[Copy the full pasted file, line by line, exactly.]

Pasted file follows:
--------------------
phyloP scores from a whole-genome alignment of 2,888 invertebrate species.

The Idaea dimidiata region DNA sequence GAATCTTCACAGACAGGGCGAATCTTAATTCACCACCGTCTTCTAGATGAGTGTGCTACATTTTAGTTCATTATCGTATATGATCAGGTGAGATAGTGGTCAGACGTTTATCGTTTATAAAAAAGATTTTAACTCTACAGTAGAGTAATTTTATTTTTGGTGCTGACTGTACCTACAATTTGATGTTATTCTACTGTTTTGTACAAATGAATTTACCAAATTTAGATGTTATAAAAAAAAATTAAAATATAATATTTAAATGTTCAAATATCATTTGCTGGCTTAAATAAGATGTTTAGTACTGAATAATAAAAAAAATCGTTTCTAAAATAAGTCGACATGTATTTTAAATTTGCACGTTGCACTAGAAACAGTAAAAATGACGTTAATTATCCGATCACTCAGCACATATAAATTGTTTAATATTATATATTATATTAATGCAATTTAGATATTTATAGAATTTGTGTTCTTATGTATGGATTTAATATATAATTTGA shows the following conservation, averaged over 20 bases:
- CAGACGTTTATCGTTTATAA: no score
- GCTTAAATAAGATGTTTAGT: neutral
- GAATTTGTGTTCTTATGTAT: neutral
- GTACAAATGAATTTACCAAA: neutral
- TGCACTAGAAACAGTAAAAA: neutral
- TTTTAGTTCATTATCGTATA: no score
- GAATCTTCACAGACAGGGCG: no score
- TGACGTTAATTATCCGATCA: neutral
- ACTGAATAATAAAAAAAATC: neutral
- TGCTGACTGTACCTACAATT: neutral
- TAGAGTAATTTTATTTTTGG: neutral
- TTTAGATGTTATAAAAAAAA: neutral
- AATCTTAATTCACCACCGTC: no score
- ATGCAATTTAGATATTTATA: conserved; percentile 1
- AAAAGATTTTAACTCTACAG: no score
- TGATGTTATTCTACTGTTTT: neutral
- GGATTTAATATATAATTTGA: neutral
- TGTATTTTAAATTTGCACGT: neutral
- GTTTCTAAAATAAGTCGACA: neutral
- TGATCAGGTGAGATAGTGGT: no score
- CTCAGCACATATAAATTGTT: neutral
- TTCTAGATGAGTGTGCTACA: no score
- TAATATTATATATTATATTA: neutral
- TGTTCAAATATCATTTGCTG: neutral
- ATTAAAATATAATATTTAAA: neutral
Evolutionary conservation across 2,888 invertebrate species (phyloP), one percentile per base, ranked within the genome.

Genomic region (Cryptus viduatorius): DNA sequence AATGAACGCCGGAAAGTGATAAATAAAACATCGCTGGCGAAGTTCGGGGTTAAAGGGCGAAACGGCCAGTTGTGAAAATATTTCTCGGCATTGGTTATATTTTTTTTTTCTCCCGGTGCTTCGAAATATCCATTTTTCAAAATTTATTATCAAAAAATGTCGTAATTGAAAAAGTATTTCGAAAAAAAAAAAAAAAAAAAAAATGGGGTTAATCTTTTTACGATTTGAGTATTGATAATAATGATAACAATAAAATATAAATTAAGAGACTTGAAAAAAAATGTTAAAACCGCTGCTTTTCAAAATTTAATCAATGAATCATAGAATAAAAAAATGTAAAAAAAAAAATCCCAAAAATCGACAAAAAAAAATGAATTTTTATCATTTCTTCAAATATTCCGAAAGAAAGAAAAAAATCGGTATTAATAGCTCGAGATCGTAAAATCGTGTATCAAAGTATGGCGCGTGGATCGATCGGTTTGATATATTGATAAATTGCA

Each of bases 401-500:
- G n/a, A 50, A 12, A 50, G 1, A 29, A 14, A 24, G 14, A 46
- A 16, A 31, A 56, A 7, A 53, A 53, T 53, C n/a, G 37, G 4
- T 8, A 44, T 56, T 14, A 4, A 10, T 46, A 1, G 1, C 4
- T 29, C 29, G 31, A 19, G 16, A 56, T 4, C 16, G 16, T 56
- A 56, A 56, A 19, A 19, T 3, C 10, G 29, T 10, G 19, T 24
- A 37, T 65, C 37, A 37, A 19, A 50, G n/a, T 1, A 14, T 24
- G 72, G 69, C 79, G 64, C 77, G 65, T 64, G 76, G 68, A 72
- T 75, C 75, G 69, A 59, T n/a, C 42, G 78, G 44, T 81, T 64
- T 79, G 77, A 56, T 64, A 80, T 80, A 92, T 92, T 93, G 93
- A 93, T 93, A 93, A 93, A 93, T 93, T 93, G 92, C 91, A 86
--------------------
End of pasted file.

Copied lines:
phyloP scores from a whole-genome alignment of 2,888 invertebrate species.

The Idaea dimidiata region DNA sequence GAATCTTCACAGACAGGGCGAATCTTAATTCACCACCGTCTTCTAGATGAGTGTGCTACATTTTAGTTCATTATCGTATATGATCAGGTGAGATAGTGGTCAGACGTTTATCGTTTATAAAAAAGATTTTAACTCTACAGTAGAGTAATTTTATTTTTGGTGCTGACTGTACCTACAATTTGATGTTATTCTACTGTTTTGTACAAATGAATTTACCAAATTTAGATGTTATAAAAAAAAATTAAAATATAATATTTAAATGTTCAAATATCATTTGCTGGCTTAAATAAGATGTTTAGTACTGAATAATAAAAAAAATCGTTTCTAAAATAAGTCGACATGTATTTTAAATTTGCACGTTGCACTAGAAACAGTAAAAATGACGTTAATTATCCGATCACTCAGCACATATAAATTGTTTAATATTATATATTATATTAATGCAATTTAGATATTTATAGAATTTGTGTTCTTATGTATGGATTTAATATATAATTTGA shows the following conservation, averaged over 20 bases:
- CAGACGTTTATCGTTTATAA: no score
- GCTTAAATAAGATGTTTAGT: neutral
- GAATTTGTGTTCTTATGTAT: neutral
- GTACAAATGAATTTACCAAA: neutral
- TGCACTAGAAACAGTAAAAA: neutral
- TTTTAGTTCATTATCGTATA: no score
- GAATCTTCACAGACAGGGCG: no score
- TGACGTTAATTATCCGATCA: neutral
- ACTGAATAATAAAAAAAATC: neutral
- TGCTGACTGTACCTACAATT: neutral
- TAGAGTAATTTTATTTTTGG: neutral
- TTTAGATGTTATAAAAAAAA: neutral
- AATCTTAATTCACCACCGTC: no score
- ATGCAATTTAGATATTTATA: conserved; percentile 1
- AAAAGATTTTAACTCTACAG: no score
- TGATGTTATTCTACTGTTTT: neutral
- GGATTTAATATATAATTTGA: neutral
- TGTATTTTAAATTTGCACGT: neutral
- GTTTCTAAAATAAGTCGACA: neutral
- TGATCAGGTGAGATAGTGGT: no score
- CTCAGCACATATAAATTGTT: neutral
- TTCTAGATGAGTGTGCTACA: no score
- TAATATTATATATTATATTA: neutral
- TGTTCAAATATCATTTGCTG: neutral
- ATTAAAATATAATATTTAAA: neutral
Evolutionary conservation across 2,888 invertebrate species (phyloP), one percentile per base, ranked within the genome.

Genomic region (Cryptus viduatorius): DNA sequence AATGAACGCCGGAAAGTGATAAATAAAACATCGCTGGCGAAGTTCGGGGTTAAAGGGCGAAACGGCCAGTTGTGAAAATATTTCTCGGCATTGGTTATATTTTTTTTTTCTCCCGGTGCTTCGAAATATCCATTTTTCAAAATTTATTATCAAAAAATGTCGTAATTGAAAAAGTATTTCGAAAAAAAAAAAAAAAAAAAAAATGGGGTTAATCTTTTTACGATTTGAGTATTGATAATAATGATAACAATAAAATATAAATTAAGAGACTTGAAAAAAAATGTTAAAACCGCTGCTTTTCAAAATTTAATCAATGAATCATAGAATAAAAAAATGTAAAAAAAAAAATCCCAAAAATCGACAAAAAAAAATGAATTTTTATCATTTCTTCAAATATTCCGAAAGAAAGAAAAAAATCGGTATTAATAGCTCGAGATCGTAAAATCGTGTATCAAAGTATGGCGCGTGGATCGATCGGTTTGATATATTGATAAATTGCA

Each of bases 401-500:
- G n/a, A 50, A 12, A 50, G 1, A 29, A 14, A 24, G 14, A 46
- A 16, A 31, A 56, A 7, A 53, A 53, T 53, C n/a, G 37, G 4
- T 8, A 44, T 56, T 14, A 4, A 10, T 46, A 1, G 1, C 4
- T 29, C 29, G 31, A 19, G 16, A 56, T 4, C 16, G 16, T 56
- A 56, A 56, A 19, A 19, T 3, C 10, G 29, T 10, G 19, T 24
- A 37, T 65, C 37, A 37, A 19, A 50, G n/a, T 1, A 14, T 24
- G 72, G 69, C 79, G 64, C 77, G 65, T 64, G 76, G 68, A 72
- T 75, C 75, G 69, A 59, T n/a, C 42, G 78, G 44, T 81, T 64
- T 79, G 77, A 56, T 64, A 80, T 80, A 92, T 92, T 93, G 93
- A 93, T 93, A 93, A 93, A 93, T 93, T 93, G 92, C 91, A 86